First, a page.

"All I know is that when I was young I joined the Air Cadets, and he told me to give it up," he says.
"He told me 'I got nothing out of it, and you will get nothing out of it', and that's all he really told me."
Like many who served with the British forces in the Far East, Fazal Hussain spent the remainder of his life haunted by the horrific conditions inside a Japanese prisoner-of-war camp. And Mr Qadus is calling for greater recognition of the role played by Muslim soldiers who served with the British Indian Army during the two world wars.
"You do hear about the Sikhs who served in the war, but you don't hear much about the Muslims," says Mr Qadus, 63.
"But if it wasn't for the contribution that the many Muslims made, it could very well be the Nazis or the Japanese ruling Britain today."
Mr Qadus points out that 1.5 million Muslims served with British forces during the conflict – not to mention the many more Muslims from the United States and Soviet Union who also took part – and is calling on the Government to create a memorial in recognition of their role.
Fazal Hussain was born in Rawalpindi in 1922, and joined the Army in his late teens, sometime around the outbreak of war. Mr Qadus knows little about his father's war record, other than that he was taken prisoner by the Japanese in Burma, and emerged from the prison as an emaciated shadow of his former self.
"I remember our grandmother saying that when he came back he was like a stick, and they had to carry him onto a hospital bed," he says. "He was really weak and took him a long time to recover in health wise."
Mr Hussain remained with the British Army until the partition of India in 1947, at which point he joined the newly formed Pakistani Army, rising to the rank of a non-commissioned officer. He retired from military service when he moved to the UK in 1962, where he settled in Lye and worked in the steel industry.
"He helped lots of the Asian community to get jobs," says Mr Qadus,who lives in Stourbridge. "He was a well known person in the Asian community for help and support."
He died during a visit to Pakistan in 2006, and Mr Qadus has been campaigning for greater recognition for the role of Muslim servicemen ever since, as well as compensation for those who were held prisoner by the Japanese.
Despite accounting for just a quarter of the population of British India, Muslims made up between a third and 40 per cent of the Indian Army during the Second World War, something that did not go unnoticed by Prime Minister Winston Churchill. He once told US President Franklin Roosevelt: "We must not on any account break with the Muslims, who represent...the main army elements on which we must rely for the immediate fighting."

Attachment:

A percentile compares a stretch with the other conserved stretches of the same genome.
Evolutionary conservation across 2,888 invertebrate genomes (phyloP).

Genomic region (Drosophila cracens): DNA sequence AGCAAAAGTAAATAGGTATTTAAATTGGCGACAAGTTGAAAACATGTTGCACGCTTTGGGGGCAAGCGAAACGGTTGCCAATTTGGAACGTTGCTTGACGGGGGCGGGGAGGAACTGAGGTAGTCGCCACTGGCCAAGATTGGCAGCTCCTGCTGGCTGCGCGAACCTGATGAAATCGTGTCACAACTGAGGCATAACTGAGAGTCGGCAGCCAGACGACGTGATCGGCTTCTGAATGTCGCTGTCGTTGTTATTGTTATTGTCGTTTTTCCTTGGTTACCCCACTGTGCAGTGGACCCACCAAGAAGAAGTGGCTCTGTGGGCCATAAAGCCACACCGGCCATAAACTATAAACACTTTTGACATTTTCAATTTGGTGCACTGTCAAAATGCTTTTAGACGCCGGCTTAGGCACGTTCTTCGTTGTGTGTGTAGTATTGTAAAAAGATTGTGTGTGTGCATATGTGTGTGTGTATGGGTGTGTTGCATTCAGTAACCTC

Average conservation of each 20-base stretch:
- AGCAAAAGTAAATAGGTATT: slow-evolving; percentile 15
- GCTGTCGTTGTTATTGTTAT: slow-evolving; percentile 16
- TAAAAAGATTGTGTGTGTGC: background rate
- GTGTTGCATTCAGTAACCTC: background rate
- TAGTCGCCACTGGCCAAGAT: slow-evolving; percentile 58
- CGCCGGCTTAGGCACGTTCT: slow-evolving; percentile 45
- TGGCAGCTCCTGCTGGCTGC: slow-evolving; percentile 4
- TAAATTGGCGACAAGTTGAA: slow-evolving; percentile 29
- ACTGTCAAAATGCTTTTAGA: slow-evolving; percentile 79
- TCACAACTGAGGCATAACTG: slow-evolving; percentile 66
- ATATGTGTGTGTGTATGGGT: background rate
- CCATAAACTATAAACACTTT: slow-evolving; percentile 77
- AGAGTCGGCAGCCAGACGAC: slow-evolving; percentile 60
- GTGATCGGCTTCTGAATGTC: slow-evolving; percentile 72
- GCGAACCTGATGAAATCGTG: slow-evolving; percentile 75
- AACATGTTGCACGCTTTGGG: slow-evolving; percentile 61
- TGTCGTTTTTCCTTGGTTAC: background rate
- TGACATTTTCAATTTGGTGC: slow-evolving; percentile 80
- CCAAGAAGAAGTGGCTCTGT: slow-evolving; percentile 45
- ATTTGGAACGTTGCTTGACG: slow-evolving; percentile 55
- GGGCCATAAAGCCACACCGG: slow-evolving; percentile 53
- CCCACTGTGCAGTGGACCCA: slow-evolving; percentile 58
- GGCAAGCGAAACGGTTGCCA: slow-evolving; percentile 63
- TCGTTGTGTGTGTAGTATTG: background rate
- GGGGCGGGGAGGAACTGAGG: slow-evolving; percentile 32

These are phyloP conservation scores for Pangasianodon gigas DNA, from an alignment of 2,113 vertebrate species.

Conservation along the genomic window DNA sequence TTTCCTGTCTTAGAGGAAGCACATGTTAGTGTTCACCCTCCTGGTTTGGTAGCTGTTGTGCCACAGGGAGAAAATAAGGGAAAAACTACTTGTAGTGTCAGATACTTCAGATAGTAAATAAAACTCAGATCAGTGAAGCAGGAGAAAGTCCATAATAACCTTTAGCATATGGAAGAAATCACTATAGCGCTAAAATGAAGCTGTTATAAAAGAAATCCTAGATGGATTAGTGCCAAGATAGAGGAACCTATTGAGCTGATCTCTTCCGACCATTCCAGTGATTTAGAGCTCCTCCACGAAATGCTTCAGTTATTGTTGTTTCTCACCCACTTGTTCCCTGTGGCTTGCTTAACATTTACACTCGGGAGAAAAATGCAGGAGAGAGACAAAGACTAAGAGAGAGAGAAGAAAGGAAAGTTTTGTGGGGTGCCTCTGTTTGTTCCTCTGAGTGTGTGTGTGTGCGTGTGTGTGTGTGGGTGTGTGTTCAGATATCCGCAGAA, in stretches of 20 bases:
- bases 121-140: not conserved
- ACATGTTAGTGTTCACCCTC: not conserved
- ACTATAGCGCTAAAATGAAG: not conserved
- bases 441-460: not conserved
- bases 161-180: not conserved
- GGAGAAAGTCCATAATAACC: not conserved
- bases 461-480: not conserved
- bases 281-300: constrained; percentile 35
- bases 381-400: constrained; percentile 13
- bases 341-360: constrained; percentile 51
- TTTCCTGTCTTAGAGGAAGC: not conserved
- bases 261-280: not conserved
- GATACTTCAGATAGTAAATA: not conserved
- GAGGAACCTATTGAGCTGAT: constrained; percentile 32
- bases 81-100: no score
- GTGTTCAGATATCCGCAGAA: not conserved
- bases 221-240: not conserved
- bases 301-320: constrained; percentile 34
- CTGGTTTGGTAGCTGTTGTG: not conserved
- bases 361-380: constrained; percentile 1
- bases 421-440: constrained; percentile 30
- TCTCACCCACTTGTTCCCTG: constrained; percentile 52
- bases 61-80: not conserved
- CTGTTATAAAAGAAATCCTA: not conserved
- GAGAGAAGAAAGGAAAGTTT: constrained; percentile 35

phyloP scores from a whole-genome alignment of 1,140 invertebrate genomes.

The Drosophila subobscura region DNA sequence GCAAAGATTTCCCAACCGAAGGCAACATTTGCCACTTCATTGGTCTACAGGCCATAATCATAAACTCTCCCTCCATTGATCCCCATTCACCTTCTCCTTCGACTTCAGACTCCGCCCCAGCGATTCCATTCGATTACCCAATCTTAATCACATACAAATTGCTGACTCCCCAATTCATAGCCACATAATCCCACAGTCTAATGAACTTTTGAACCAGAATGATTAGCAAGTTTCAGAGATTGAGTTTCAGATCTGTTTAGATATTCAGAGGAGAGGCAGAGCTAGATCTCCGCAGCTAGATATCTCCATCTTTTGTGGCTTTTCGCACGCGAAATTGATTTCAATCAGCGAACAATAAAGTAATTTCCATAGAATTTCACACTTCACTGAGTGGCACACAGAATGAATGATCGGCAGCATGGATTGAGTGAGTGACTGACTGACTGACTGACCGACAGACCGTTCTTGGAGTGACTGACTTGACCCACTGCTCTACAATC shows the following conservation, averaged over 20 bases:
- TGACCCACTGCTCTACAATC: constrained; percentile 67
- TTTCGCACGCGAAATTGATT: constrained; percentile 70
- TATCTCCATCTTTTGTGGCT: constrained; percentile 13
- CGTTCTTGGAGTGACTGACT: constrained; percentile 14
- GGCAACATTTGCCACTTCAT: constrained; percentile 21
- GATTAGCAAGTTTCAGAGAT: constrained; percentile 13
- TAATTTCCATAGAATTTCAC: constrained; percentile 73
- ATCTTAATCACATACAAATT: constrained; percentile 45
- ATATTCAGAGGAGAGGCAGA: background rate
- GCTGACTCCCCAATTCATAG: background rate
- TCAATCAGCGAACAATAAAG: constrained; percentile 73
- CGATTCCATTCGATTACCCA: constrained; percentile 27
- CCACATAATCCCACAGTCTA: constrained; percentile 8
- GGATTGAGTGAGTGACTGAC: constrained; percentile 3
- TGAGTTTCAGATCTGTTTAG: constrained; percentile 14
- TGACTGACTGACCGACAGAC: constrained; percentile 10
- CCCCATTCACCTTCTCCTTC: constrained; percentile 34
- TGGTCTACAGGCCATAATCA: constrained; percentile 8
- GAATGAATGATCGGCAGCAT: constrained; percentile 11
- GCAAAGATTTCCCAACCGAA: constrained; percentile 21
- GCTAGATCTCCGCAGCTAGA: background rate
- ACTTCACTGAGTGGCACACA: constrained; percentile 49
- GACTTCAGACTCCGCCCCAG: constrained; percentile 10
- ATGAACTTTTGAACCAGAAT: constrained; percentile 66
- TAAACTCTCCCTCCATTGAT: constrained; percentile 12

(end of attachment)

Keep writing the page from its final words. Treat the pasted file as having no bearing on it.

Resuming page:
It was a similar story in the First World War, when 400,000 Muslim soldiers served with the British Army.
Mr Qadus is not the only one calling for a memorial. Birmingham councillor Majid Mahmood is also calling for such a monument to be located in the city. He highlights the services of Khudadad Khan , who received the Victoria Cross, and Noor Inayat Khan, who earned the George Cross.
"A national memorial will remind the general public of the Muslim contribution on the side of the allies and the sacrifices made for all of our freedoms," he says.
Councillor Mahmood first called for a national memorial in the city in 2018, after the local authority gave the go-ahead for a monument in Cannon Hill Park to victims of the 2015 Tunisia terror attacks in Sousse and the Bardo Museum.
He said at the time: "I know there is some funding for a Sikh memorial in London but there is nothing for Muslims in the country and I think it is time we started a campaign.
"It is estimated 60,000 Muslims died whilst fighting for the British Army. People forget the roots of Muslims, where we have come from and where we have come to."
Councillor Mahmood points out that the Foreign and Commonwealth Office agreed to contribute to the cost of the memorial for the victims of the Tunisia attacks.
"None of the victims are from Birmingham but it has been chosen because the location is central," he says.
"But we have got people in Birmingham who have immediate family who were killed fighting for the British Army who were Muslim, but there is nothing in the country to recognise it.
"This is the ideal place for a memorial."
Khudadad Khan, a Sepoy of the 129th Duke of Connaught's Own Baluchis, became the first Indian soldier to be awarded the VC for his heroism during the battle of Ypres, in Belgium, on October 31, 1914.
The Baluchis were massively overwhelmed by the German attack but Khan, who was the only one left of his machine gun team, managed to halt their advance until reinforcements arrived.
Noor Inayat Khan volunteered with the Special Operations Executive and was the first female radio operator to be flown into occupied France during the Second World War.
Known by the name Norah Baker, her superiors initially dismissed her as 'too emotional' to work behind enemy lines, but she managed to send a large number of messages back to London while avoiding capture.
She was eventually arrested by the Gestapo, but refused to give up intelligence under interrogation, and was executed at Dachau concentration camp. She was posthumously awarded the George Cross, the highest honour available to a civilian.